Coronary artery calcium is a marker of atherosclerosis in asymptomatic subjects. Ultrafast® computed tomography (CT) can detect and quantify coronary calcium, simply and noninvasively, with greater sensitivity than can other techniques. The prevalence and extent of coronary calcium in a large population of asymptomatic men and women were measured and compared. Coronary calcium studies were performed in an asymptomatic population of 1,396 male and 502 female subjects (age range 14 to 88 years). The prevalence of calcium, and the distribution of total calcium scores (which reflect the amount of calcium present) were determined and compared for men and women at 5- and 10-year intervals. The prevalence of calcium in women was half that of men, until the age of 60 years when the difference diminished. The mean total calcium score distributions of men between the ages of 40 and 69 years were virtually identical to those of women between the ages of 50 and 79. The quantitative data obtained by Ultrafast CT showed very close agreement with autopsy studies of coronary calcium. Ultrafast CT is a sensitive technique to measure coronary calcium in both men and women. The differences in prevalence and extent of coronary calcium appear to be parallel to those observed in the clinical incidence of coronary artery disease in men and women. Ultrafast CT may have a greater impact on the treatment of women than of men, because it can be used to provide objective evidence of coronary atherosclerosis.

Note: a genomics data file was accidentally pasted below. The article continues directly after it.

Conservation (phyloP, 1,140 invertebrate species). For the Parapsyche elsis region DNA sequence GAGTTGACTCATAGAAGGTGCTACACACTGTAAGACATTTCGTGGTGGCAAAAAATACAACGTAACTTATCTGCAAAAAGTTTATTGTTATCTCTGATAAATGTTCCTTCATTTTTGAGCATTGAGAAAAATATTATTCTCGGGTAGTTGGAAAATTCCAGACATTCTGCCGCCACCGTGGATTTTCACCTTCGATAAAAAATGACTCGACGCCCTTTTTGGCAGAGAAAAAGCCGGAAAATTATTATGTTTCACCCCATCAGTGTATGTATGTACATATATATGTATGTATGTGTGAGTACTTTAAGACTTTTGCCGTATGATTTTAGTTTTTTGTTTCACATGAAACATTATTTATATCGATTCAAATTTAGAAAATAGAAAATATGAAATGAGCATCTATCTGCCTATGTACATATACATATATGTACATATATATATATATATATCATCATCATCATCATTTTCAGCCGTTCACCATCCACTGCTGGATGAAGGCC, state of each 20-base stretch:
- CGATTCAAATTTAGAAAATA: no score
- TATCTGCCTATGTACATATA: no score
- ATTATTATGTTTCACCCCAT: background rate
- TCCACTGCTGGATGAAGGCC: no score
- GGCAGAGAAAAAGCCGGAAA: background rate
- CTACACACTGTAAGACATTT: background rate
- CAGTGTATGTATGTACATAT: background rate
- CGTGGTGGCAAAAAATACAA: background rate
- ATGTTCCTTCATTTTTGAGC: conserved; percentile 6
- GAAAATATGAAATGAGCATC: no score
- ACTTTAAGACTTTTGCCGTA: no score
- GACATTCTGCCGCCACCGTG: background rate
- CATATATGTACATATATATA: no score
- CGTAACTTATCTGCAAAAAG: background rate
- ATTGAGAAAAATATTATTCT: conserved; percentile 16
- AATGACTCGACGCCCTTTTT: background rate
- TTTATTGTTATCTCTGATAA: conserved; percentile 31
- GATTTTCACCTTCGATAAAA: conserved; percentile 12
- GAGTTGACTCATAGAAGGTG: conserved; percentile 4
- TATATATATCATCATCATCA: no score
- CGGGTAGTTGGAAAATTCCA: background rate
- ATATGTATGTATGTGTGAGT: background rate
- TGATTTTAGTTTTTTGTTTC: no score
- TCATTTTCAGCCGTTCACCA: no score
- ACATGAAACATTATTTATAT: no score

ASJC Scopus subject areas
- Cardiology and Cardiovascular Medicine